Synchronized Audio Recording / Playback Standard in All Versions of Total Eclipse
What audio features are built into Total Eclipse?
All versions of Total Eclipse feature synchronized audio recording and playback at no extra charge. Place your cursor anywhere in your text and enjoy instant playback at either original speed or faster or slower, without pitch distortion. If you want, we’ll even pause the playback while you’re creating global replacements or typing in text. We also support stereo recording and are compatible with FTR Gold.
Eclipse makes it easy to automatically skip over pauses and silences during playback. Just raise the Volume Threshold. It’s like the Squelch on an old CB radio, and it really cuts down on the time it takes to transcribe videotaped proceedings.
Do you have to stop realtime translation or audio recording to use synchronized playback?
No. If you or your scopist want to listen to a spot in your realtime transcript, just go to that spot and press play. It won’t affect your recording. If you want to check a spot in any other transcript that has a sound file, go ahead. Also, feel free to use earphones to monitor what your microphone is picking up during real time transcription. Your computer is an amplifier ready to help you hear even mumbling witnesses.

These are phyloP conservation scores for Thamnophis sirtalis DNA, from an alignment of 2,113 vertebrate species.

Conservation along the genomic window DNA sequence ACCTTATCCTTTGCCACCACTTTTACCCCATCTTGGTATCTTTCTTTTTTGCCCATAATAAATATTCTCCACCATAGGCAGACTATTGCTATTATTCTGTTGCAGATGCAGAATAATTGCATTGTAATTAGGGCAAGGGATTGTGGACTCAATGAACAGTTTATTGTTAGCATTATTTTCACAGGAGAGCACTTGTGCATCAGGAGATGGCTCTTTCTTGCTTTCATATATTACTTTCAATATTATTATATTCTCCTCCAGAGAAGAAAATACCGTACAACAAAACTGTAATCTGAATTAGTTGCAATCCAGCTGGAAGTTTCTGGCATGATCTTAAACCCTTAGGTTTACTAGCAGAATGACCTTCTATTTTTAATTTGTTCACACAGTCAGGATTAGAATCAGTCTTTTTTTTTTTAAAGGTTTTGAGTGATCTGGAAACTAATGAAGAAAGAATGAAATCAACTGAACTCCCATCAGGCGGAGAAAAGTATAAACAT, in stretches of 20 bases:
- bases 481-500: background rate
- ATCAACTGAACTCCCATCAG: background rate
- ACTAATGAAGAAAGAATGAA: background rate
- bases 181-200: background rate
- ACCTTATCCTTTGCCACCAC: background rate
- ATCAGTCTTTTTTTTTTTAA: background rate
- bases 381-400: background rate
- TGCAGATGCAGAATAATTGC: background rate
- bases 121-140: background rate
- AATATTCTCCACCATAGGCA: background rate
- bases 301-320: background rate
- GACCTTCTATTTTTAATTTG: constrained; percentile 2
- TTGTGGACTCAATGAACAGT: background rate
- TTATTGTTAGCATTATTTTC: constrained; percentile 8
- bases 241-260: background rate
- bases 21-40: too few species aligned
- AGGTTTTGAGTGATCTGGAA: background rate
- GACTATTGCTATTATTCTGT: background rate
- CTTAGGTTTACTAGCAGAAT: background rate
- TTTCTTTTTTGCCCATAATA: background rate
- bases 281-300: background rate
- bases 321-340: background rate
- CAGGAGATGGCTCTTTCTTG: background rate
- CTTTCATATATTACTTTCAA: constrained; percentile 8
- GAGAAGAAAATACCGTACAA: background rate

Do I have to set up realtime translation to get synchronized audio?
No. MediaLink has been part of Eclipse since 1996. If your steno machine has internal timestamping turned on and if you are using a digital voice recorder like those made by Olympus, Eclipse can match the timecodes. It takes a few more steps than recording during realtime transcription, but it is possible. (Of course, with Advantage Software’s Passport writer, you won’t even need the digital recorder. The Passport itself offers audio recording and playback.)
Do audio files take up a lot of room on my computer?
They don’t have to. However, not all computers like the same audio compression. We don’t limit you to one or two settings. Total Eclipse can use any codec that’s installed on your computer. Use what works best for you. After all, the whole point of audio playback is to be able to understand what was said! You decide whether an hour of audio will take 3 or 30 megabytes of space. Today’s computers offer tremendous storage space, and you’ll delete the sound files when you’re finished transcribing the job, anyway.